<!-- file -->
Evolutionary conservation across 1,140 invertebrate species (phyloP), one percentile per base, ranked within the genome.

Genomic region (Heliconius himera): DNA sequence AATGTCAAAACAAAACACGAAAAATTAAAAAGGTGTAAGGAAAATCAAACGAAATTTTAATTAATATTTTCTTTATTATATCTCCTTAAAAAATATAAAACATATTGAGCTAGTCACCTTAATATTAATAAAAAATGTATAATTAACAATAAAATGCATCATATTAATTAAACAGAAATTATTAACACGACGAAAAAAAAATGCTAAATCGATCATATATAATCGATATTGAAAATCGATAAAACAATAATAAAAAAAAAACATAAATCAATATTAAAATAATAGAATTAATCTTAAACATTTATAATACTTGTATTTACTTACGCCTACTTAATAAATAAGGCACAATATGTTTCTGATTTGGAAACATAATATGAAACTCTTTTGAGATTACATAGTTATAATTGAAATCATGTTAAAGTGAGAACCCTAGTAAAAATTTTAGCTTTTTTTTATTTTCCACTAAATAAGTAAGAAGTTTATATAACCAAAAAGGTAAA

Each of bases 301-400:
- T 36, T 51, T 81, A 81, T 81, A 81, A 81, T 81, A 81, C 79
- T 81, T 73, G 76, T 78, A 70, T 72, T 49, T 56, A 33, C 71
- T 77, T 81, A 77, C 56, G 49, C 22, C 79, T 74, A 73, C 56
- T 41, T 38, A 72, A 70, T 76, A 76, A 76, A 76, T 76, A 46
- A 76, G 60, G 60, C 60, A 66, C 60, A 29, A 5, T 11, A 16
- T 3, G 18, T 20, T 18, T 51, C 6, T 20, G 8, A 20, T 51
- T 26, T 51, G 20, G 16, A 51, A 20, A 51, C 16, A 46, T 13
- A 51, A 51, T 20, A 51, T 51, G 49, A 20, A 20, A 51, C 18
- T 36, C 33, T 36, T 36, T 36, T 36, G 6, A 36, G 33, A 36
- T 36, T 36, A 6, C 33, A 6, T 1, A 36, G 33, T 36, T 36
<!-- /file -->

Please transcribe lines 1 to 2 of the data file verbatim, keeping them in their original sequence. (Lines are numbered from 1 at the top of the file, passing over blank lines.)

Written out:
Evolutionary conservation across 1,140 invertebrate species (phyloP), one percentile per base, ranked within the genome.

Genomic region (Heliconius himera): DNA sequence AATGTCAAAACAAAACACGAAAAATTAAAAAGGTGTAAGGAAAATCAAACGAAATTTTAATTAATATTTTCTTTATTATATCTCCTTAAAAAATATAAAACATATTGAGCTAGTCACCTTAATATTAATAAAAAATGTATAATTAACAATAAAATGCATCATATTAATTAAACAGAAATTATTAACACGACGAAAAAAAAATGCTAAATCGATCATATATAATCGATATTGAAAATCGATAAAACAATAATAAAAAAAAAACATAAATCAATATTAAAATAATAGAATTAATCTTAAACATTTATAATACTTGTATTTACTTACGCCTACTTAATAAATAAGGCACAATATGTTTCTGATTTGGAAACATAATATGAAACTCTTTTGAGATTACATAGTTATAATTGAAATCATGTTAAAGTGAGAACCCTAGTAAAAATTTTAGCTTTTTTTTATTTTCCACTAAATAAGTAAGAAGTTTATATAACCAAAAAGGTAAA